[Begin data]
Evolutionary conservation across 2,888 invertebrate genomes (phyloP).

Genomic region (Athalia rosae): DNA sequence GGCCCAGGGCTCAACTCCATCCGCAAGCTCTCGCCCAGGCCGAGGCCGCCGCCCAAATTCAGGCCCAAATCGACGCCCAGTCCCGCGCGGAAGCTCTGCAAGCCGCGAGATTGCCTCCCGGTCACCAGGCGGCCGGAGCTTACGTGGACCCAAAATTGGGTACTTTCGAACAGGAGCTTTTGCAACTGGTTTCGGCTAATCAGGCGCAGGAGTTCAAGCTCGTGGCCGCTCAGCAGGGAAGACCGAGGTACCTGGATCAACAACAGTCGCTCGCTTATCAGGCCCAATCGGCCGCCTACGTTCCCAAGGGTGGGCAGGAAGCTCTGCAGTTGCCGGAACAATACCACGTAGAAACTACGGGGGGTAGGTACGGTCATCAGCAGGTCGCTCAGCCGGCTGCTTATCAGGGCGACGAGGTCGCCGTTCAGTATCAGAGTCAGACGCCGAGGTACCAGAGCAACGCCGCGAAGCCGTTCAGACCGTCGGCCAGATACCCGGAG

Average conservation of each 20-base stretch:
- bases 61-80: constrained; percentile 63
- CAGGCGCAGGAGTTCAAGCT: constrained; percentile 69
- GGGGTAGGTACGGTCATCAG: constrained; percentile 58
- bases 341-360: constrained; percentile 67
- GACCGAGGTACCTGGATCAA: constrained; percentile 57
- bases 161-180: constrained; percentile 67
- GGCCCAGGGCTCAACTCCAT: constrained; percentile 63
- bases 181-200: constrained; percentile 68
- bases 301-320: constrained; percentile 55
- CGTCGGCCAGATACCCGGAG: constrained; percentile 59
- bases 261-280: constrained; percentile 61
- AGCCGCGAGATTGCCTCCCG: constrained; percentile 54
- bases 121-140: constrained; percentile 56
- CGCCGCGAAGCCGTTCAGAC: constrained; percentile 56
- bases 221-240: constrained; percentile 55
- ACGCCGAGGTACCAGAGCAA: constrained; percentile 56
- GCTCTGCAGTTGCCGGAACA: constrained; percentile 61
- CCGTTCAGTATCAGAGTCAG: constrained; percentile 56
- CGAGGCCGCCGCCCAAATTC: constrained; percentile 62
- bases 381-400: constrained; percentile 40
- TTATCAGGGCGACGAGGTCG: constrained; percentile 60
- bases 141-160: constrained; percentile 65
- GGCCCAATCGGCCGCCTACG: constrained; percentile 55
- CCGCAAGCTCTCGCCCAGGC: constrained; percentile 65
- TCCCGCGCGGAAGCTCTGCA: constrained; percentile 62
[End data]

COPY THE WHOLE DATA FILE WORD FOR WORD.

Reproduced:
Evolutionary conservation across 2,888 invertebrate genomes (phyloP).

Genomic region (Athalia rosae): DNA sequence GGCCCAGGGCTCAACTCCATCCGCAAGCTCTCGCCCAGGCCGAGGCCGCCGCCCAAATTCAGGCCCAAATCGACGCCCAGTCCCGCGCGGAAGCTCTGCAAGCCGCGAGATTGCCTCCCGGTCACCAGGCGGCCGGAGCTTACGTGGACCCAAAATTGGGTACTTTCGAACAGGAGCTTTTGCAACTGGTTTCGGCTAATCAGGCGCAGGAGTTCAAGCTCGTGGCCGCTCAGCAGGGAAGACCGAGGTACCTGGATCAACAACAGTCGCTCGCTTATCAGGCCCAATCGGCCGCCTACGTTCCCAAGGGTGGGCAGGAAGCTCTGCAGTTGCCGGAACAATACCACGTAGAAACTACGGGGGGTAGGTACGGTCATCAGCAGGTCGCTCAGCCGGCTGCTTATCAGGGCGACGAGGTCGCCGTTCAGTATCAGAGTCAGACGCCGAGGTACCAGAGCAACGCCGCGAAGCCGTTCAGACCGTCGGCCAGATACCCGGAG

Average conservation of each 20-base stretch:
- bases 61-80: constrained; percentile 63
- CAGGCGCAGGAGTTCAAGCT: constrained; percentile 69
- GGGGTAGGTACGGTCATCAG: constrained; percentile 58
- bases 341-360: constrained; percentile 67
- GACCGAGGTACCTGGATCAA: constrained; percentile 57
- bases 161-180: constrained; percentile 67
- GGCCCAGGGCTCAACTCCAT: constrained; percentile 63
- bases 181-200: constrained; percentile 68
- bases 301-320: constrained; percentile 55
- CGTCGGCCAGATACCCGGAG: constrained; percentile 59
- bases 261-280: constrained; percentile 61
- AGCCGCGAGATTGCCTCCCG: constrained; percentile 54
- bases 121-140: constrained; percentile 56
- CGCCGCGAAGCCGTTCAGAC: constrained; percentile 56
- bases 221-240: constrained; percentile 55
- ACGCCGAGGTACCAGAGCAA: constrained; percentile 56
- GCTCTGCAGTTGCCGGAACA: constrained; percentile 61
- CCGTTCAGTATCAGAGTCAG: constrained; percentile 56
- CGAGGCCGCCGCCCAAATTC: constrained; percentile 62
- bases 381-400: constrained; percentile 40
- TTATCAGGGCGACGAGGTCG: constrained; percentile 60
- bases 141-160: constrained; percentile 65
- GGCCCAATCGGCCGCCTACG: constrained; percentile 55
- CCGCAAGCTCTCGCCCAGGC: constrained; percentile 65
- TCCCGCGCGGAAGCTCTGCA: constrained; percentile 62